Bristol Rugby's UWE Stadium move is still alive, insists Nick Higgs
BRISTOL Rovers chairman Nick Higgs remains optimistic that Bristol Rugby Club will move to the UWE Stadium with the Pirates.
But he told shareholders at the club's annual meeting that they were already looking at "alternatives" if the rugby club do decide to go elsewhere.
Bristol Rugby confirmed earlier this month that they have been taken over by Bristol City owner Steve Lansdown.
And although they have signed a contract to continue their groundshare arrangement at the Memorial Stadium for next season, Lansdown has not ruled out a move to either Ashton Gate or possibly City's proposed new stadium at Ashton Vale some time in the future.
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Higgs, however, has again made clear his hope that the ruby club will follow Rovers to their proposed £40 million 21,700-capacity stadium in Frenchay, which they hope to move into in 2014 – and confirmed it would be 100 per cent owned by Rovers.
Higgs said: "I have had several conversations with the rugby club chairman Chris Booy, who continues to express an interest in coming with us.
"If they did go somewhere else, it would mean some loss of income for us in terms of events, bar takings and catering.
"But we are looking at alternatives if that were to be the case and talking to other people who could take their place – although I can't go into details as they are confidential.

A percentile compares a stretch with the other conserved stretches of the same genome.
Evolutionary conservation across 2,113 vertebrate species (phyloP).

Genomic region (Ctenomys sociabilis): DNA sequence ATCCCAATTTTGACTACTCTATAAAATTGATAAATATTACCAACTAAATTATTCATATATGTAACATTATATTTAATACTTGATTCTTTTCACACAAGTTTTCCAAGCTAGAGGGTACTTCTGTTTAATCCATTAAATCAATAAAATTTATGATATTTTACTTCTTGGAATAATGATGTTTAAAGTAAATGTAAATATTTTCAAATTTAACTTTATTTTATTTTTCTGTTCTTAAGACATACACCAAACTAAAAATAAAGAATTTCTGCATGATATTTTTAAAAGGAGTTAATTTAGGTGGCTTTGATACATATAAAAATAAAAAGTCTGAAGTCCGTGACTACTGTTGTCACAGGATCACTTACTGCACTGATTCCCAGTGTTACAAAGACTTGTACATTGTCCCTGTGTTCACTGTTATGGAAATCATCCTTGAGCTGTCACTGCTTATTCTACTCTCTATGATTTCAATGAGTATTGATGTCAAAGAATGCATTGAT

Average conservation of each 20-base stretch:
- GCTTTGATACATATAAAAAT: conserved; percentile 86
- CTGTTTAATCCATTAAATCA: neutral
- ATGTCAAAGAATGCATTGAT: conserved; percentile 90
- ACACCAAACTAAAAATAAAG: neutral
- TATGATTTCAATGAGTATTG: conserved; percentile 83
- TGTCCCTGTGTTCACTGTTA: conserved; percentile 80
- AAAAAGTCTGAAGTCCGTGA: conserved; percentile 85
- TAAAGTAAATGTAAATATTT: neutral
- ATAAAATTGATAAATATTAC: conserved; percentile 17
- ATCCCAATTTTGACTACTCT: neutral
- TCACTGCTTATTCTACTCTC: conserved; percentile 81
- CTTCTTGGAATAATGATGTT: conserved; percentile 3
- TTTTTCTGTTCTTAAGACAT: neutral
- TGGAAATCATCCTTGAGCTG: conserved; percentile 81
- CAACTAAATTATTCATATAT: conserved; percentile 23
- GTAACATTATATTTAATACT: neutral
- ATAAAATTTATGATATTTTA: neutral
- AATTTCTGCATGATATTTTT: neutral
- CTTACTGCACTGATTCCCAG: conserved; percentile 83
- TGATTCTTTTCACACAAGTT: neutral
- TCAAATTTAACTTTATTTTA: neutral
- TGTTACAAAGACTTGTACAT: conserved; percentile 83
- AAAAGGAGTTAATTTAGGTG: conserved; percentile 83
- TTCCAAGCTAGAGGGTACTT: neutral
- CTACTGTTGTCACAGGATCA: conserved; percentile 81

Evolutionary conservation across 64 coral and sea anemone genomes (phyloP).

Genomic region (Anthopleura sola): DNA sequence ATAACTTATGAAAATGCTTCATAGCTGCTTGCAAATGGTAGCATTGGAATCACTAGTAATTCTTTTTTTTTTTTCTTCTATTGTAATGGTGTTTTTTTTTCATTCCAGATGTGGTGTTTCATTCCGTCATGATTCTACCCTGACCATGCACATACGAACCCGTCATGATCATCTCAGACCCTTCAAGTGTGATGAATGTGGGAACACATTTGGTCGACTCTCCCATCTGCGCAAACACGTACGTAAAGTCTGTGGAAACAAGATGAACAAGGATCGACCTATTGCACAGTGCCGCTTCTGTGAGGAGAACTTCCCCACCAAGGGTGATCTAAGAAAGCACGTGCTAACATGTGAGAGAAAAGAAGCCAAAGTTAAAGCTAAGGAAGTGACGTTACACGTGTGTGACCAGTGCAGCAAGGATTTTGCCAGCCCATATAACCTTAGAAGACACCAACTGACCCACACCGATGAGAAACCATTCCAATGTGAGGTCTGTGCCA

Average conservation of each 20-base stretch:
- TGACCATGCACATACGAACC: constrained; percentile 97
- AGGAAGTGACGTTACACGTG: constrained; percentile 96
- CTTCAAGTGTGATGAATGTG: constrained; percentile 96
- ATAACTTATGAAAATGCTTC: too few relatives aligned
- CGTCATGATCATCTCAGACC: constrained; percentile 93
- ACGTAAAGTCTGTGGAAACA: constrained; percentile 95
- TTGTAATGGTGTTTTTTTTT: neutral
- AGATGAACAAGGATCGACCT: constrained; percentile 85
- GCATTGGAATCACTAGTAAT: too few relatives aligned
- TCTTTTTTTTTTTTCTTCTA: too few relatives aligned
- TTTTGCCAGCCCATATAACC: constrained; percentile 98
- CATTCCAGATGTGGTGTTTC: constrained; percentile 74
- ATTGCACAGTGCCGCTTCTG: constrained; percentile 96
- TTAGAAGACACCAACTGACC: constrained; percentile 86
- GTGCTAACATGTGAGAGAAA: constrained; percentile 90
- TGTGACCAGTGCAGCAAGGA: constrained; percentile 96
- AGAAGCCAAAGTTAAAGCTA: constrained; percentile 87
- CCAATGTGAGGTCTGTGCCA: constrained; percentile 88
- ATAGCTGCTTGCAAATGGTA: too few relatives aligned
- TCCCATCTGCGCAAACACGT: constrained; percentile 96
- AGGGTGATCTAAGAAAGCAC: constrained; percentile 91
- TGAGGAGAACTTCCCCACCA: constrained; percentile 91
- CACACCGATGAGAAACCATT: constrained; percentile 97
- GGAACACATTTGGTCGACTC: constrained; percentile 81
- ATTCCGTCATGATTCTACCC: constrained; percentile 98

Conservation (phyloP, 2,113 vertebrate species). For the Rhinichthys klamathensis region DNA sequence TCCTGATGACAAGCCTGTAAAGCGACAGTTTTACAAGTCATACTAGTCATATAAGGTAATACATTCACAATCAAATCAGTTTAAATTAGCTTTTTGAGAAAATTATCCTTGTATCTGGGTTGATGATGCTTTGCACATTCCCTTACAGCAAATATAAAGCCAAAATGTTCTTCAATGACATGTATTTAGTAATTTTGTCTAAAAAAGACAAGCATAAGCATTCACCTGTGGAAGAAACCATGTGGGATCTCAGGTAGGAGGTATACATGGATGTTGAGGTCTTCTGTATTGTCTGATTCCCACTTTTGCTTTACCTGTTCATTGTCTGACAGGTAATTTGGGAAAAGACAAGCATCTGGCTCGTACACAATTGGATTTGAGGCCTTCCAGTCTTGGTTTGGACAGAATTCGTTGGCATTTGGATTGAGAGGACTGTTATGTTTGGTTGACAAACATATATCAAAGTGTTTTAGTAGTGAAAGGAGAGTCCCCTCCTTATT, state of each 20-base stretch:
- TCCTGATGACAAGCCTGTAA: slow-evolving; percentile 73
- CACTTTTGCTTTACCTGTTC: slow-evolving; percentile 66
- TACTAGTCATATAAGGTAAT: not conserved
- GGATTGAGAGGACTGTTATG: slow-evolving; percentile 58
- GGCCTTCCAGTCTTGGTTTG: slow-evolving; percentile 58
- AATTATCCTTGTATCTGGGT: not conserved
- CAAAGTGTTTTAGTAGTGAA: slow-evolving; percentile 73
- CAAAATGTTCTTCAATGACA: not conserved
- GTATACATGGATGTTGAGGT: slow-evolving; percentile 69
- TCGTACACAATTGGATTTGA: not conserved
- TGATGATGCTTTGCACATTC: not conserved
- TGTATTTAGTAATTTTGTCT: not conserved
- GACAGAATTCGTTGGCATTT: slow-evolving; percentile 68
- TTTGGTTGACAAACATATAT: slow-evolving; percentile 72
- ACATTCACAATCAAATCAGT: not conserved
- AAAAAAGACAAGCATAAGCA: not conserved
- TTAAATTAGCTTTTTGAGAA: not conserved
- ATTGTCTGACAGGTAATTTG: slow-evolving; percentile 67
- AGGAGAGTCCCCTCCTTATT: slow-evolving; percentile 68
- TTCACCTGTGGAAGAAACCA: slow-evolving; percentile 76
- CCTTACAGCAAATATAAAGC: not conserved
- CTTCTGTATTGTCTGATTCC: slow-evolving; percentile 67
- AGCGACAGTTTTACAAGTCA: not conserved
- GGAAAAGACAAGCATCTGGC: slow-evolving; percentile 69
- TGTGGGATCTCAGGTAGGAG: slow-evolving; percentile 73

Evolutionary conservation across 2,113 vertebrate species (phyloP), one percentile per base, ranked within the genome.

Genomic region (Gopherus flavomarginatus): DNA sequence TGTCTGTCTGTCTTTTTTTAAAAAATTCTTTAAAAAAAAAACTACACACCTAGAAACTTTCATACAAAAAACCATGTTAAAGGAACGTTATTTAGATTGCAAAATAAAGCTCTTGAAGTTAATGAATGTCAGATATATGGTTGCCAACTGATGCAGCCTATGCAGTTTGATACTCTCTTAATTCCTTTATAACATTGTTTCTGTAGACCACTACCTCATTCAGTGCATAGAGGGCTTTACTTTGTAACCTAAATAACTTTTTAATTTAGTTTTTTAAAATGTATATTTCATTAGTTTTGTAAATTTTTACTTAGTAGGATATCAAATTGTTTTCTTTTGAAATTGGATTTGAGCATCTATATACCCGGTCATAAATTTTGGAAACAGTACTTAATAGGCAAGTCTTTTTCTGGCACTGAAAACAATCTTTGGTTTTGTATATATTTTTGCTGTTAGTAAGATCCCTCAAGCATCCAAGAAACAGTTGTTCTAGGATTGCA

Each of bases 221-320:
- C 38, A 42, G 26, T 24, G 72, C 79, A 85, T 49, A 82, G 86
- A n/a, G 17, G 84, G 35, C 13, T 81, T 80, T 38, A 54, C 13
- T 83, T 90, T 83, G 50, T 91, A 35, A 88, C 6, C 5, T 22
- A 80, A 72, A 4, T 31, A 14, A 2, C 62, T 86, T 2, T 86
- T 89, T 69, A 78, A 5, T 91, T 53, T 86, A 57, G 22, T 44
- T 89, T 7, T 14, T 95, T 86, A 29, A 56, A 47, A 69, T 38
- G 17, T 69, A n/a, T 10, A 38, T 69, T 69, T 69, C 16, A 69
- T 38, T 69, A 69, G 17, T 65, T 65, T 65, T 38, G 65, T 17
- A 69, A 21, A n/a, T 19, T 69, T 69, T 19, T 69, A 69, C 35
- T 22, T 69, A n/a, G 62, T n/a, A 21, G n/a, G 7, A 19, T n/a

"But the rugby club have been good tenants and I do hope they come with us – I would be disappointed if that wasn't the case."
Higgs was asked whether there was any possibility that Lansdown could buy the Memorial Stadium – which is key to funding Rovers' new stadium project – and allow Bristol to remain at their spiritual home.
But the chairman said: "That is simply not possible. We have signed a contract with Sainsbury's for a mixed-use development. Even if we were offered double the price, it is a binding contract and we can not walk away from it, so it isn't an issue."
Rovers' latest annual figures – covering the year ending last June – showed an operating loss of almost £2 million and overall losses of £3.4 million, but director of finance Toni Watola told the meeting the club had since made "a dramatic reduction in players' wage costs commensurate with League Two."
Manager Mark McGhee told supporters he still felt the budget available to him was "competitive" for the division and he was optimistic about the club's future – although he admitted he had to overcome "a psychological barrier" before opting to take his first job in the Football League's bottom tier.
"Whenever I have managed in League One before, I have got out of it fairly quickly and the clubs have returned to the Championship," he said.
"I did have to overcome a bit of a psychological barrier to come here, but I had a phone call from a friend of mine who knew more about the club than me and said I ought to consider it.
"When I met the board and saw their ambition and heard their vision for the future, I was impressed – especially with plans for the new stadium."